Creating student story drafts

With my German I classes today I decided to put a different twist on student-generated stories by working with multiple drafts.  In the past when I have put people directly in groups to bang out a story, I’ll get as much chit chat as work, so I tried a different approach.

Step one: I gave everybody an 1/8 sheet of paper, a beginning to the story (“Mrs. Black gets a present.”  It’s my wife’s birthday today), and three structures (“looks”, “shows”, “doesn’t know.” ) I put an online timer up on the screen and gave them five minutes to bang out a story.

Step two: I put everybody in groups of 3-4 (randomly generated) with the instructions to write a story that puts all of the group members’ stories together.  At the same time I gave the group a 4-picture sheet and instructed them to illustrate their stories over the course of four panels.  This time they got around 10 minutes to write the composite story and draw the pictures.

So when they turned everything in, I had them staple the original stories (1/8 sheets of paper), the composite story (half sheet of paper) and the drawings (full sheets of paper) together.  Tonight I simply type up the final versions, show the pictures to it on the overhead (or scan them if I get the time) and we’ve got plenty of reading to go around.

Observations: The writing process actually did go much smoother because everybody had something to say before they got into groups.  People stayed pretty well on task, and by collecting each stage of the process I have a better documentation to provide accountability (only one person out of 40 students didn’t do much, and that became pretty apparent in the process).  Overall I liked it because there was a lot more buy-in than normal.  I think if I did this with my intermediate to advanced classes I could ask them to write the drafts in German rather than English, so maybe I’ll see on that next week.

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4 responses to “Creating student story drafts

  1. Hi Nathan,
    Happy New Year! Love your idea (like all ideas of yours)!! Do I understand you correctly – you have the kids do the whole process in English? I assume your German 1s are in their first year, otherwise I am sure that even 2nd year kids (my German 1s are in their second year, we call the first year German 7) could handle doing the writing in the TL.

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  2. I like this twist a lot, Nathan, especially if it helps you get a bunch of stories for later. I would probably have kids do it in English at any level, just because they can’t yet really use the new structures, and I don’t always know what they’re saying if they’re trying to write fast, use new structures, AND write in Russian. So it would be interesting to try doing this in TL, giving them a longer time to do it.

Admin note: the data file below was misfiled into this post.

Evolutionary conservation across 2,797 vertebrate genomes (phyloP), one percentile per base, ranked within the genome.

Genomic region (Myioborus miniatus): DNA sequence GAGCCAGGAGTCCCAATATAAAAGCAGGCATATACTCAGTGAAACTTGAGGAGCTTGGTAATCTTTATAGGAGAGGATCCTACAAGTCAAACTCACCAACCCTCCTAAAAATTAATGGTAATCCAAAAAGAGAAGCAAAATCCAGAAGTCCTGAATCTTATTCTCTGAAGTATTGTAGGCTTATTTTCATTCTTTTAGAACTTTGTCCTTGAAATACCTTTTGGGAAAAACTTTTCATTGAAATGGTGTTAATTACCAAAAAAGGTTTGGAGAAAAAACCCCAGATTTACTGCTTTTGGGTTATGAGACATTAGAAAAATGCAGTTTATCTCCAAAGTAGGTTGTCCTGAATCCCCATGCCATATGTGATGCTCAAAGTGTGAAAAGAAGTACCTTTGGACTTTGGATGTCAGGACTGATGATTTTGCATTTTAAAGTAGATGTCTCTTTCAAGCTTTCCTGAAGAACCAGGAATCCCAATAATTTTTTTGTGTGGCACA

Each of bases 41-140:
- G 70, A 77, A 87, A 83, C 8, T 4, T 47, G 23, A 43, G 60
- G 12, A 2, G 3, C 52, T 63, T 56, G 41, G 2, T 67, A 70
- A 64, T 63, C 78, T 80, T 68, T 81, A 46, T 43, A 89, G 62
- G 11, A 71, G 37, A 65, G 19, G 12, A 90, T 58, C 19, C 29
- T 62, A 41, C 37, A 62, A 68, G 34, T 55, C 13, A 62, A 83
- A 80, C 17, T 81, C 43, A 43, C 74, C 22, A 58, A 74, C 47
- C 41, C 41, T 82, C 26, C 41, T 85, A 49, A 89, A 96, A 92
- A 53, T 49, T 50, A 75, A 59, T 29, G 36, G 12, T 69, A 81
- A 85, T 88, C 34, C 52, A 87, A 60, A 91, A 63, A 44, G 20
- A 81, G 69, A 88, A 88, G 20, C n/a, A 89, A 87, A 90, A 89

Happy birthday to your wife! I also really like that idea of a story starter with skeleton stories, no matter whether I try it with a short time frame or a longer one.

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  3. Yes, my German I students are all true first year students, so English is pretty mandatory there. That said, I like MJ’s point about not having command of the structure yet out of the gates for intermediate and advanced levels. Reading through both of your commments, I think I might try having my upper level kids do the first draft (individual stories) in English and the second draft (group stories) in German, because that way I might filter out all of the explosions of thoughts that nobody knows how to say (or understand) except me. I’ll mess around with it next week. It’s sure nice to have a classroom laboratory at hand to try new stuff out on (which is what I miss the most during the summer).

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  4. I really like this concept of individual thoughts put together in a group story. Will certainly try that soon. Here is how it happens in one of my classes so far.

    I am still a very beginner TPRS’er but I was lucky to have a dream class at my new school. They are in third year with some MS exposure; however, their language skills were not up to what I would expect them to be. It’s a great class mainly because they’ve all been together for a while, they all know each other well and there is this sense of community and good camaraderie. So I’ve been using this to make my life easier.

    When we get to new chunk of vocabulary, I hand them 1/4 piece of paper and they have to 3-5 min at the end of class to use all of the structures to create a story in English with a partner. I collect them and use them for storytelling, reading and million other activities. I don’t have to circle that much because I have many stories. Oh, almost forgot, they use each other in the stories and, of course, as I tell the stories or as we read them by paragraph form the Smart Board, they all are on the edge of their seats to find out what happens next. The best ones were love stories, I had to use them all: so funny, creative, and never negative. Love that class!

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